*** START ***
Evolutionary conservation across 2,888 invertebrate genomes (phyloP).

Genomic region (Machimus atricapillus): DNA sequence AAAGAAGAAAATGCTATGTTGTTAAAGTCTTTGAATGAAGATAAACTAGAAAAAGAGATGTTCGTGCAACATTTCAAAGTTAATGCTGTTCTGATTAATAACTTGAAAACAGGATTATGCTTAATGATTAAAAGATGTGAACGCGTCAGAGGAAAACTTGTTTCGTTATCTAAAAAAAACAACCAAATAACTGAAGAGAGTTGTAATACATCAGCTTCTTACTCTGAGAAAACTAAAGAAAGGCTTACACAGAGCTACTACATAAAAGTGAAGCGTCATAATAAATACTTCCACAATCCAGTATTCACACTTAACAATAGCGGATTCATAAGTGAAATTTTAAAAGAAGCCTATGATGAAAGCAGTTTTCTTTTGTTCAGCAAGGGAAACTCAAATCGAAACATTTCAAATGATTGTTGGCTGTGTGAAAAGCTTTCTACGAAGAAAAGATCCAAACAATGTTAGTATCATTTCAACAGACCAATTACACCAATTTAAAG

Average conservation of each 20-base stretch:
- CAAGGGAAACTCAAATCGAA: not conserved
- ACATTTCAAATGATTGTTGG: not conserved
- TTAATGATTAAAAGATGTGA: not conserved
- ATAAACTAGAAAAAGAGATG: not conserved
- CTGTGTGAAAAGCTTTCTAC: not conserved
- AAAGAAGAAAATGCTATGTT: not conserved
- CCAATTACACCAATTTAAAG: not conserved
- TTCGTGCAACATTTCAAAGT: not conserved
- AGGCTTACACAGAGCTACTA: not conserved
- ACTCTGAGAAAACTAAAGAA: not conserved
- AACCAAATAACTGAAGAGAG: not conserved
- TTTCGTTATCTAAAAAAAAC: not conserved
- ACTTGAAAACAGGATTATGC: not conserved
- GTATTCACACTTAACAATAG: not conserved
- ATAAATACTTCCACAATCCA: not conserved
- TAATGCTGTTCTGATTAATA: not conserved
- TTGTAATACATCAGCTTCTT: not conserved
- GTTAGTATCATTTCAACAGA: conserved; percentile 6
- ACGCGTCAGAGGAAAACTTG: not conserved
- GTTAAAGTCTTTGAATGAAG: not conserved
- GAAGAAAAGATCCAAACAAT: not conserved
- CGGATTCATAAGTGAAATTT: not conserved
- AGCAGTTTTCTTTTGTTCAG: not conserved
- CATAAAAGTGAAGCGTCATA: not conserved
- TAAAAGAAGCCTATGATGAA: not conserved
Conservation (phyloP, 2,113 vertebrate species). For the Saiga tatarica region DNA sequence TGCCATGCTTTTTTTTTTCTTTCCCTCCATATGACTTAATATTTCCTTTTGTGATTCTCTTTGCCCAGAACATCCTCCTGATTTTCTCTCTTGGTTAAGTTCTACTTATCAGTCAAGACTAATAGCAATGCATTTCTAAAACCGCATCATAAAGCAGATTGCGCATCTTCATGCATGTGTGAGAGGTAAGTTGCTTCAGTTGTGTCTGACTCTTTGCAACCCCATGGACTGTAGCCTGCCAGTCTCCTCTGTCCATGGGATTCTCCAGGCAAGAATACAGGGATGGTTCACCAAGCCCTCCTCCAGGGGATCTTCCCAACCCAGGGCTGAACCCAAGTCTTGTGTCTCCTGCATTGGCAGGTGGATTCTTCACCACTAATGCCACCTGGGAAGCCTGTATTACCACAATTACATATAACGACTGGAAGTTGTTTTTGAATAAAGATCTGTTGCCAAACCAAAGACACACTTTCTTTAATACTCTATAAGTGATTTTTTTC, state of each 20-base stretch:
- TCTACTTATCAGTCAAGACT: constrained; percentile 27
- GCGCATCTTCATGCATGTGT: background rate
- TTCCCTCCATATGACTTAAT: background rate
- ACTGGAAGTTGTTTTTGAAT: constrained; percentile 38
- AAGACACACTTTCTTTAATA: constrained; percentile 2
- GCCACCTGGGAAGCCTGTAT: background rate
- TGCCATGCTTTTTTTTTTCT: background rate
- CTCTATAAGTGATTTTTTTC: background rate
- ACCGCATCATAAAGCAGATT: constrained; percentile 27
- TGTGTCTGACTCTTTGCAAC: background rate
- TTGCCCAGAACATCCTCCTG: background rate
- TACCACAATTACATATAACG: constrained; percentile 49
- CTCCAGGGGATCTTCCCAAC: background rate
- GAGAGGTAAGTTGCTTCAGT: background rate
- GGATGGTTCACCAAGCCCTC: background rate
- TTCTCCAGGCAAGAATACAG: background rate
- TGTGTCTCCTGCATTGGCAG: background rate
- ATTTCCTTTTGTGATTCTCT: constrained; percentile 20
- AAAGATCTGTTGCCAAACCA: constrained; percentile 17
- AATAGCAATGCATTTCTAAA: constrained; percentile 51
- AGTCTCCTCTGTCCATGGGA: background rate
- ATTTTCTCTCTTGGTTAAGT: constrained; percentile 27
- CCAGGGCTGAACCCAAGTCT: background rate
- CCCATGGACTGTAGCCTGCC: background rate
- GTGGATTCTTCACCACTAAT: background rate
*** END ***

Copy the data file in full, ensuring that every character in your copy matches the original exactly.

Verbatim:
Evolutionary conservation across 2,888 invertebrate genomes (phyloP).

Genomic region (Machimus atricapillus): DNA sequence AAAGAAGAAAATGCTATGTTGTTAAAGTCTTTGAATGAAGATAAACTAGAAAAAGAGATGTTCGTGCAACATTTCAAAGTTAATGCTGTTCTGATTAATAACTTGAAAACAGGATTATGCTTAATGATTAAAAGATGTGAACGCGTCAGAGGAAAACTTGTTTCGTTATCTAAAAAAAACAACCAAATAACTGAAGAGAGTTGTAATACATCAGCTTCTTACTCTGAGAAAACTAAAGAAAGGCTTACACAGAGCTACTACATAAAAGTGAAGCGTCATAATAAATACTTCCACAATCCAGTATTCACACTTAACAATAGCGGATTCATAAGTGAAATTTTAAAAGAAGCCTATGATGAAAGCAGTTTTCTTTTGTTCAGCAAGGGAAACTCAAATCGAAACATTTCAAATGATTGTTGGCTGTGTGAAAAGCTTTCTACGAAGAAAAGATCCAAACAATGTTAGTATCATTTCAACAGACCAATTACACCAATTTAAAG

Average conservation of each 20-base stretch:
- CAAGGGAAACTCAAATCGAA: not conserved
- ACATTTCAAATGATTGTTGG: not conserved
- TTAATGATTAAAAGATGTGA: not conserved
- ATAAACTAGAAAAAGAGATG: not conserved
- CTGTGTGAAAAGCTTTCTAC: not conserved
- AAAGAAGAAAATGCTATGTT: not conserved
- CCAATTACACCAATTTAAAG: not conserved
- TTCGTGCAACATTTCAAAGT: not conserved
- AGGCTTACACAGAGCTACTA: not conserved
- ACTCTGAGAAAACTAAAGAA: not conserved
- AACCAAATAACTGAAGAGAG: not conserved
- TTTCGTTATCTAAAAAAAAC: not conserved
- ACTTGAAAACAGGATTATGC: not conserved
- GTATTCACACTTAACAATAG: not conserved
- ATAAATACTTCCACAATCCA: not conserved
- TAATGCTGTTCTGATTAATA: not conserved
- TTGTAATACATCAGCTTCTT: not conserved
- GTTAGTATCATTTCAACAGA: conserved; percentile 6
- ACGCGTCAGAGGAAAACTTG: not conserved
- GTTAAAGTCTTTGAATGAAG: not conserved
- GAAGAAAAGATCCAAACAAT: not conserved
- CGGATTCATAAGTGAAATTT: not conserved
- AGCAGTTTTCTTTTGTTCAG: not conserved
- CATAAAAGTGAAGCGTCATA: not conserved
- TAAAAGAAGCCTATGATGAA: not conserved
Conservation (phyloP, 2,113 vertebrate species). For the Saiga tatarica region DNA sequence TGCCATGCTTTTTTTTTTCTTTCCCTCCATATGACTTAATATTTCCTTTTGTGATTCTCTTTGCCCAGAACATCCTCCTGATTTTCTCTCTTGGTTAAGTTCTACTTATCAGTCAAGACTAATAGCAATGCATTTCTAAAACCGCATCATAAAGCAGATTGCGCATCTTCATGCATGTGTGAGAGGTAAGTTGCTTCAGTTGTGTCTGACTCTTTGCAACCCCATGGACTGTAGCCTGCCAGTCTCCTCTGTCCATGGGATTCTCCAGGCAAGAATACAGGGATGGTTCACCAAGCCCTCCTCCAGGGGATCTTCCCAACCCAGGGCTGAACCCAAGTCTTGTGTCTCCTGCATTGGCAGGTGGATTCTTCACCACTAATGCCACCTGGGAAGCCTGTATTACCACAATTACATATAACGACTGGAAGTTGTTTTTGAATAAAGATCTGTTGCCAAACCAAAGACACACTTTCTTTAATACTCTATAAGTGATTTTTTTC, state of each 20-base stretch:
- TCTACTTATCAGTCAAGACT: constrained; percentile 27
- GCGCATCTTCATGCATGTGT: background rate
- TTCCCTCCATATGACTTAAT: background rate
- ACTGGAAGTTGTTTTTGAAT: constrained; percentile 38
- AAGACACACTTTCTTTAATA: constrained; percentile 2
- GCCACCTGGGAAGCCTGTAT: background rate
- TGCCATGCTTTTTTTTTTCT: background rate
- CTCTATAAGTGATTTTTTTC: background rate
- ACCGCATCATAAAGCAGATT: constrained; percentile 27
- TGTGTCTGACTCTTTGCAAC: background rate
- TTGCCCAGAACATCCTCCTG: background rate
- TACCACAATTACATATAACG: constrained; percentile 49
- CTCCAGGGGATCTTCCCAAC: background rate
- GAGAGGTAAGTTGCTTCAGT: background rate
- GGATGGTTCACCAAGCCCTC: background rate
- TTCTCCAGGCAAGAATACAG: background rate
- TGTGTCTCCTGCATTGGCAG: background rate
- ATTTCCTTTTGTGATTCTCT: constrained; percentile 20
- AAAGATCTGTTGCCAAACCA: constrained; percentile 17
- AATAGCAATGCATTTCTAAA: constrained; percentile 51
- AGTCTCCTCTGTCCATGGGA: background rate
- ATTTTCTCTCTTGGTTAAGT: constrained; percentile 27
- CCAGGGCTGAACCCAAGTCT: background rate
- CCCATGGACTGTAGCCTGCC: background rate
- GTGGATTCTTCACCACTAAT: background rate